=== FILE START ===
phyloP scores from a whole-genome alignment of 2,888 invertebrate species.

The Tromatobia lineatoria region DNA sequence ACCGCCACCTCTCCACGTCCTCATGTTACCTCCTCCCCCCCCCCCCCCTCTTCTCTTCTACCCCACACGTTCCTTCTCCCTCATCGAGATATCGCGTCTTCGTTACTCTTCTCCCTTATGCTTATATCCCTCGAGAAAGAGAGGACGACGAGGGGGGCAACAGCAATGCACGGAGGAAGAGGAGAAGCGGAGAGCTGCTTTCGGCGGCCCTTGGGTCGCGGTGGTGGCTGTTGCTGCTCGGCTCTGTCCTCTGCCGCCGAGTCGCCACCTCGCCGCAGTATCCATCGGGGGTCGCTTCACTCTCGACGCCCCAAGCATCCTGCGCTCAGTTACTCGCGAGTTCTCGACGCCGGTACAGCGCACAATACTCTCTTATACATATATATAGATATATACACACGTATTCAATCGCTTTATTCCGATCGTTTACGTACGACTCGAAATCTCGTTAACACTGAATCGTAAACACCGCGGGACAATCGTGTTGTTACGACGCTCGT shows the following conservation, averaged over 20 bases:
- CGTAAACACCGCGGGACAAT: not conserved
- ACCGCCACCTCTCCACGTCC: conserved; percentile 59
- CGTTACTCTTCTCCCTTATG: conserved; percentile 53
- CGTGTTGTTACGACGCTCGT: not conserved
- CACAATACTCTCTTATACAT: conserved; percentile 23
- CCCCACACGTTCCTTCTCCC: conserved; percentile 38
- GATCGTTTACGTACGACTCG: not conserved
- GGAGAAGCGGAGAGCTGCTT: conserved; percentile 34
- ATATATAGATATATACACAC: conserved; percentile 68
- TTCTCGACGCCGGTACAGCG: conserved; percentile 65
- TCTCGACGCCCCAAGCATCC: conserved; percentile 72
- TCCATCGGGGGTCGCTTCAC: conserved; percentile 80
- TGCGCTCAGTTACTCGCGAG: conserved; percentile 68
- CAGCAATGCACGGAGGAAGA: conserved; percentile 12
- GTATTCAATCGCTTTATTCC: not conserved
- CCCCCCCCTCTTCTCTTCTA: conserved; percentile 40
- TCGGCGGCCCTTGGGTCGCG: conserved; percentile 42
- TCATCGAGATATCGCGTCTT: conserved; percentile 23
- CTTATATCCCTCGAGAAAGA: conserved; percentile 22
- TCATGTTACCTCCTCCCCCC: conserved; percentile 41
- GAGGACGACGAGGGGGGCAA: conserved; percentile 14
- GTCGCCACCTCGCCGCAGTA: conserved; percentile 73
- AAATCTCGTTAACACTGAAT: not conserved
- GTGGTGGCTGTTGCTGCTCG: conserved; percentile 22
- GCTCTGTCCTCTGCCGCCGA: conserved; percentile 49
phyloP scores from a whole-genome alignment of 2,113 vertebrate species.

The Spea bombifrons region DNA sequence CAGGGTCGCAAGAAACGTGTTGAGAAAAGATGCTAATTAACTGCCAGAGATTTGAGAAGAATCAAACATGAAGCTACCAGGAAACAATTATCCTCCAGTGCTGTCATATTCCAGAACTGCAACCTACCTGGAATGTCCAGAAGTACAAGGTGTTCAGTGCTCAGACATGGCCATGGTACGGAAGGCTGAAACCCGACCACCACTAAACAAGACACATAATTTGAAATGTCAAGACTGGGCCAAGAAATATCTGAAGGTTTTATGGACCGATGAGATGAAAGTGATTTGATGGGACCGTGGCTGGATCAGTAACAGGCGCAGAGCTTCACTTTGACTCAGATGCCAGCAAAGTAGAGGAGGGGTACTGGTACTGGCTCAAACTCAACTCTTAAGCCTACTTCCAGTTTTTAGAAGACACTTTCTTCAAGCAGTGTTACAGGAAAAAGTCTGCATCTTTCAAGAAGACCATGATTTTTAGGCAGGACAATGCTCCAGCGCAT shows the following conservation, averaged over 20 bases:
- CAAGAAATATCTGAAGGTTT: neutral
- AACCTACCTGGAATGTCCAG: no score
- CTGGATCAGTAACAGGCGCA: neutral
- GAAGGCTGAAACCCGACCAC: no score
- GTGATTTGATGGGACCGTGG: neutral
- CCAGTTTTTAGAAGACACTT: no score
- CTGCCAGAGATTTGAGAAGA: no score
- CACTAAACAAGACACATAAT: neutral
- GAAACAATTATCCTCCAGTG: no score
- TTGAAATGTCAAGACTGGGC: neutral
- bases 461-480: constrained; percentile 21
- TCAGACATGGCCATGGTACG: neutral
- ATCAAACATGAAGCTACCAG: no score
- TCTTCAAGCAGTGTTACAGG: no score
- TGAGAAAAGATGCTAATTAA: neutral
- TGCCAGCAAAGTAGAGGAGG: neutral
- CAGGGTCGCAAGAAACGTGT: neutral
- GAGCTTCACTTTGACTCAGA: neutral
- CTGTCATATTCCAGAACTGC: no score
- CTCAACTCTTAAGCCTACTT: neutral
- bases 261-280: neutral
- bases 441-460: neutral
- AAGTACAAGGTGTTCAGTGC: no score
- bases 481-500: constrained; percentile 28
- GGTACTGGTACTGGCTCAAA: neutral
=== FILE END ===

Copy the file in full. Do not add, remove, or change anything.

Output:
phyloP scores from a whole-genome alignment of 2,888 invertebrate species.

The Tromatobia lineatoria region DNA sequence ACCGCCACCTCTCCACGTCCTCATGTTACCTCCTCCCCCCCCCCCCCCTCTTCTCTTCTACCCCACACGTTCCTTCTCCCTCATCGAGATATCGCGTCTTCGTTACTCTTCTCCCTTATGCTTATATCCCTCGAGAAAGAGAGGACGACGAGGGGGGCAACAGCAATGCACGGAGGAAGAGGAGAAGCGGAGAGCTGCTTTCGGCGGCCCTTGGGTCGCGGTGGTGGCTGTTGCTGCTCGGCTCTGTCCTCTGCCGCCGAGTCGCCACCTCGCCGCAGTATCCATCGGGGGTCGCTTCACTCTCGACGCCCCAAGCATCCTGCGCTCAGTTACTCGCGAGTTCTCGACGCCGGTACAGCGCACAATACTCTCTTATACATATATATAGATATATACACACGTATTCAATCGCTTTATTCCGATCGTTTACGTACGACTCGAAATCTCGTTAACACTGAATCGTAAACACCGCGGGACAATCGTGTTGTTACGACGCTCGT shows the following conservation, averaged over 20 bases:
- CGTAAACACCGCGGGACAAT: not conserved
- ACCGCCACCTCTCCACGTCC: conserved; percentile 59
- CGTTACTCTTCTCCCTTATG: conserved; percentile 53
- CGTGTTGTTACGACGCTCGT: not conserved
- CACAATACTCTCTTATACAT: conserved; percentile 23
- CCCCACACGTTCCTTCTCCC: conserved; percentile 38
- GATCGTTTACGTACGACTCG: not conserved
- GGAGAAGCGGAGAGCTGCTT: conserved; percentile 34
- ATATATAGATATATACACAC: conserved; percentile 68
- TTCTCGACGCCGGTACAGCG: conserved; percentile 65
- TCTCGACGCCCCAAGCATCC: conserved; percentile 72
- TCCATCGGGGGTCGCTTCAC: conserved; percentile 80
- TGCGCTCAGTTACTCGCGAG: conserved; percentile 68
- CAGCAATGCACGGAGGAAGA: conserved; percentile 12
- GTATTCAATCGCTTTATTCC: not conserved
- CCCCCCCCTCTTCTCTTCTA: conserved; percentile 40
- TCGGCGGCCCTTGGGTCGCG: conserved; percentile 42
- TCATCGAGATATCGCGTCTT: conserved; percentile 23
- CTTATATCCCTCGAGAAAGA: conserved; percentile 22
- TCATGTTACCTCCTCCCCCC: conserved; percentile 41
- GAGGACGACGAGGGGGGCAA: conserved; percentile 14
- GTCGCCACCTCGCCGCAGTA: conserved; percentile 73
- AAATCTCGTTAACACTGAAT: not conserved
- GTGGTGGCTGTTGCTGCTCG: conserved; percentile 22
- GCTCTGTCCTCTGCCGCCGA: conserved; percentile 49
phyloP scores from a whole-genome alignment of 2,113 vertebrate species.

The Spea bombifrons region DNA sequence CAGGGTCGCAAGAAACGTGTTGAGAAAAGATGCTAATTAACTGCCAGAGATTTGAGAAGAATCAAACATGAAGCTACCAGGAAACAATTATCCTCCAGTGCTGTCATATTCCAGAACTGCAACCTACCTGGAATGTCCAGAAGTACAAGGTGTTCAGTGCTCAGACATGGCCATGGTACGGAAGGCTGAAACCCGACCACCACTAAACAAGACACATAATTTGAAATGTCAAGACTGGGCCAAGAAATATCTGAAGGTTTTATGGACCGATGAGATGAAAGTGATTTGATGGGACCGTGGCTGGATCAGTAACAGGCGCAGAGCTTCACTTTGACTCAGATGCCAGCAAAGTAGAGGAGGGGTACTGGTACTGGCTCAAACTCAACTCTTAAGCCTACTTCCAGTTTTTAGAAGACACTTTCTTCAAGCAGTGTTACAGGAAAAAGTCTGCATCTTTCAAGAAGACCATGATTTTTAGGCAGGACAATGCTCCAGCGCAT shows the following conservation, averaged over 20 bases:
- CAAGAAATATCTGAAGGTTT: neutral
- AACCTACCTGGAATGTCCAG: no score
- CTGGATCAGTAACAGGCGCA: neutral
- GAAGGCTGAAACCCGACCAC: no score
- GTGATTTGATGGGACCGTGG: neutral
- CCAGTTTTTAGAAGACACTT: no score
- CTGCCAGAGATTTGAGAAGA: no score
- CACTAAACAAGACACATAAT: neutral
- GAAACAATTATCCTCCAGTG: no score
- TTGAAATGTCAAGACTGGGC: neutral
- bases 461-480: constrained; percentile 21
- TCAGACATGGCCATGGTACG: neutral
- ATCAAACATGAAGCTACCAG: no score
- TCTTCAAGCAGTGTTACAGG: no score
- TGAGAAAAGATGCTAATTAA: neutral
- TGCCAGCAAAGTAGAGGAGG: neutral
- CAGGGTCGCAAGAAACGTGT: neutral
- GAGCTTCACTTTGACTCAGA: neutral
- CTGTCATATTCCAGAACTGC: no score
- CTCAACTCTTAAGCCTACTT: neutral
- bases 261-280: neutral
- bases 441-460: neutral
- AAGTACAAGGTGTTCAGTGC: no score
- bases 481-500: constrained; percentile 28
- GGTACTGGTACTGGCTCAAA: neutral